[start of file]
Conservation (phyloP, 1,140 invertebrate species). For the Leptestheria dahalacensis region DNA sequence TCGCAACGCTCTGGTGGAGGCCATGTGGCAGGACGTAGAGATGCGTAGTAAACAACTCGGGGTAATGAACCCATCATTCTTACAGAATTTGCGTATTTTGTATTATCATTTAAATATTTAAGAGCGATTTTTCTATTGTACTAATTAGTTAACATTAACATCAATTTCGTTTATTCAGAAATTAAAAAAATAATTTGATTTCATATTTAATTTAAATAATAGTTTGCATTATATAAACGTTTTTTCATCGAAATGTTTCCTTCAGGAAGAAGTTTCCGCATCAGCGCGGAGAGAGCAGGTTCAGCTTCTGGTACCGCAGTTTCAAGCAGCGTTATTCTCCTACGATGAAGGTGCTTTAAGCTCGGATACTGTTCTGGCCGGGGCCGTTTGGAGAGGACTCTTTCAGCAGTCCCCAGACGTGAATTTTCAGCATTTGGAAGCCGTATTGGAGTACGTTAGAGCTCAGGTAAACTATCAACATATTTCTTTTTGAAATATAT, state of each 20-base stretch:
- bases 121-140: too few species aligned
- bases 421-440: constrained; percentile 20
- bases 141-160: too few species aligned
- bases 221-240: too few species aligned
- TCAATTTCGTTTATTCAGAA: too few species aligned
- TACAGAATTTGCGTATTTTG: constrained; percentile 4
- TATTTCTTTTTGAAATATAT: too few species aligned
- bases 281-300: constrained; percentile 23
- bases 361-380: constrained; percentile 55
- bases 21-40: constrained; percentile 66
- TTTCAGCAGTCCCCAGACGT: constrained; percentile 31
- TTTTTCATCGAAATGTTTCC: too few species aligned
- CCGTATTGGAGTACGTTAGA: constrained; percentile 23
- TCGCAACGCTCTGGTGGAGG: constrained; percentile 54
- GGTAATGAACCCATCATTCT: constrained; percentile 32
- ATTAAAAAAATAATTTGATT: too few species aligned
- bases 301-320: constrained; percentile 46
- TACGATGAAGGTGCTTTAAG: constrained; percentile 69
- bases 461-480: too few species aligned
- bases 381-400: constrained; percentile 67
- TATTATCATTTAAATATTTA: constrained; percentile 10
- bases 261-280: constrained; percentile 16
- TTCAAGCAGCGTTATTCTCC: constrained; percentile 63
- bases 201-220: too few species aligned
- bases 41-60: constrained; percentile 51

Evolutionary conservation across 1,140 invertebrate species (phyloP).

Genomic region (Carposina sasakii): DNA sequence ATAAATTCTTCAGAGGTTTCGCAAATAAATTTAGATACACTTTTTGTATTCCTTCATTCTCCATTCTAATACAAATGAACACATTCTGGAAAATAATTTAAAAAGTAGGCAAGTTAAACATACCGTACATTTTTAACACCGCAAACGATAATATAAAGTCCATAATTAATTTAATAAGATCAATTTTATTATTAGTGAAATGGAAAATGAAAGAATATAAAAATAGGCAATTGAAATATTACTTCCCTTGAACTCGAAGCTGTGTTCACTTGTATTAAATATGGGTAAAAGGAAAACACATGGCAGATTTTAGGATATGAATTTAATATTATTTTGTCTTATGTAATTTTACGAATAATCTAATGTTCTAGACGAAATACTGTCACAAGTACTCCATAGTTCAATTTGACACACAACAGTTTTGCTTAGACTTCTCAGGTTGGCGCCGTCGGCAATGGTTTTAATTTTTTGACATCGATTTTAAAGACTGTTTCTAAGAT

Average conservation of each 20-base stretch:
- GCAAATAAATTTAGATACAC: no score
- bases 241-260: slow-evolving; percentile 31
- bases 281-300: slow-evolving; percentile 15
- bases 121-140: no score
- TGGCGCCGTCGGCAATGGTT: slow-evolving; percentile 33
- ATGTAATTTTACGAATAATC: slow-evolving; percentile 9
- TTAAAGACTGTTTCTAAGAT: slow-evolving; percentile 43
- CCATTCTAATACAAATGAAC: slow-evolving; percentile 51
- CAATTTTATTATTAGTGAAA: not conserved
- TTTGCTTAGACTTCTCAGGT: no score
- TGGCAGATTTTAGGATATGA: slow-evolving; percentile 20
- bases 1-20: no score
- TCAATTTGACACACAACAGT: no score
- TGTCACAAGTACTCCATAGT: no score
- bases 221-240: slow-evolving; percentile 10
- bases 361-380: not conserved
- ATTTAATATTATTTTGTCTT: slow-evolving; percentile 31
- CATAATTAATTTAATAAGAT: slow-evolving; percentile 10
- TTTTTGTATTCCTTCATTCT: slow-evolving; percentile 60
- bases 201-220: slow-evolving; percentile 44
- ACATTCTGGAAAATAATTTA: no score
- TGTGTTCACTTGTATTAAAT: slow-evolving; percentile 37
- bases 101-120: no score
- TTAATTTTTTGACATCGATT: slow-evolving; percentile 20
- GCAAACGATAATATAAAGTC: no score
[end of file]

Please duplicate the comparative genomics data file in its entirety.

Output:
Conservation (phyloP, 1,140 invertebrate species). For the Leptestheria dahalacensis region DNA sequence TCGCAACGCTCTGGTGGAGGCCATGTGGCAGGACGTAGAGATGCGTAGTAAACAACTCGGGGTAATGAACCCATCATTCTTACAGAATTTGCGTATTTTGTATTATCATTTAAATATTTAAGAGCGATTTTTCTATTGTACTAATTAGTTAACATTAACATCAATTTCGTTTATTCAGAAATTAAAAAAATAATTTGATTTCATATTTAATTTAAATAATAGTTTGCATTATATAAACGTTTTTTCATCGAAATGTTTCCTTCAGGAAGAAGTTTCCGCATCAGCGCGGAGAGAGCAGGTTCAGCTTCTGGTACCGCAGTTTCAAGCAGCGTTATTCTCCTACGATGAAGGTGCTTTAAGCTCGGATACTGTTCTGGCCGGGGCCGTTTGGAGAGGACTCTTTCAGCAGTCCCCAGACGTGAATTTTCAGCATTTGGAAGCCGTATTGGAGTACGTTAGAGCTCAGGTAAACTATCAACATATTTCTTTTTGAAATATAT, state of each 20-base stretch:
- bases 121-140: too few species aligned
- bases 421-440: constrained; percentile 20
- bases 141-160: too few species aligned
- bases 221-240: too few species aligned
- TCAATTTCGTTTATTCAGAA: too few species aligned
- TACAGAATTTGCGTATTTTG: constrained; percentile 4
- TATTTCTTTTTGAAATATAT: too few species aligned
- bases 281-300: constrained; percentile 23
- bases 361-380: constrained; percentile 55
- bases 21-40: constrained; percentile 66
- TTTCAGCAGTCCCCAGACGT: constrained; percentile 31
- TTTTTCATCGAAATGTTTCC: too few species aligned
- CCGTATTGGAGTACGTTAGA: constrained; percentile 23
- TCGCAACGCTCTGGTGGAGG: constrained; percentile 54
- GGTAATGAACCCATCATTCT: constrained; percentile 32
- ATTAAAAAAATAATTTGATT: too few species aligned
- bases 301-320: constrained; percentile 46
- TACGATGAAGGTGCTTTAAG: constrained; percentile 69
- bases 461-480: too few species aligned
- bases 381-400: constrained; percentile 67
- TATTATCATTTAAATATTTA: constrained; percentile 10
- bases 261-280: constrained; percentile 16
- TTCAAGCAGCGTTATTCTCC: constrained; percentile 63
- bases 201-220: too few species aligned
- bases 41-60: constrained; percentile 51

Evolutionary conservation across 1,140 invertebrate species (phyloP).

Genomic region (Carposina sasakii): DNA sequence ATAAATTCTTCAGAGGTTTCGCAAATAAATTTAGATACACTTTTTGTATTCCTTCATTCTCCATTCTAATACAAATGAACACATTCTGGAAAATAATTTAAAAAGTAGGCAAGTTAAACATACCGTACATTTTTAACACCGCAAACGATAATATAAAGTCCATAATTAATTTAATAAGATCAATTTTATTATTAGTGAAATGGAAAATGAAAGAATATAAAAATAGGCAATTGAAATATTACTTCCCTTGAACTCGAAGCTGTGTTCACTTGTATTAAATATGGGTAAAAGGAAAACACATGGCAGATTTTAGGATATGAATTTAATATTATTTTGTCTTATGTAATTTTACGAATAATCTAATGTTCTAGACGAAATACTGTCACAAGTACTCCATAGTTCAATTTGACACACAACAGTTTTGCTTAGACTTCTCAGGTTGGCGCCGTCGGCAATGGTTTTAATTTTTTGACATCGATTTTAAAGACTGTTTCTAAGAT

Average conservation of each 20-base stretch:
- GCAAATAAATTTAGATACAC: no score
- bases 241-260: slow-evolving; percentile 31
- bases 281-300: slow-evolving; percentile 15
- bases 121-140: no score
- TGGCGCCGTCGGCAATGGTT: slow-evolving; percentile 33
- ATGTAATTTTACGAATAATC: slow-evolving; percentile 9
- TTAAAGACTGTTTCTAAGAT: slow-evolving; percentile 43
- CCATTCTAATACAAATGAAC: slow-evolving; percentile 51
- CAATTTTATTATTAGTGAAA: not conserved
- TTTGCTTAGACTTCTCAGGT: no score
- TGGCAGATTTTAGGATATGA: slow-evolving; percentile 20
- bases 1-20: no score
- TCAATTTGACACACAACAGT: no score
- TGTCACAAGTACTCCATAGT: no score
- bases 221-240: slow-evolving; percentile 10
- bases 361-380: not conserved
- ATTTAATATTATTTTGTCTT: slow-evolving; percentile 31
- CATAATTAATTTAATAAGAT: slow-evolving; percentile 10
- TTTTTGTATTCCTTCATTCT: slow-evolving; percentile 60
- bases 201-220: slow-evolving; percentile 44
- ACATTCTGGAAAATAATTTA: no score
- TGTGTTCACTTGTATTAAAT: slow-evolving; percentile 37
- bases 101-120: no score
- TTAATTTTTTGACATCGATT: slow-evolving; percentile 20
- GCAAACGATAATATAAAGTC: no score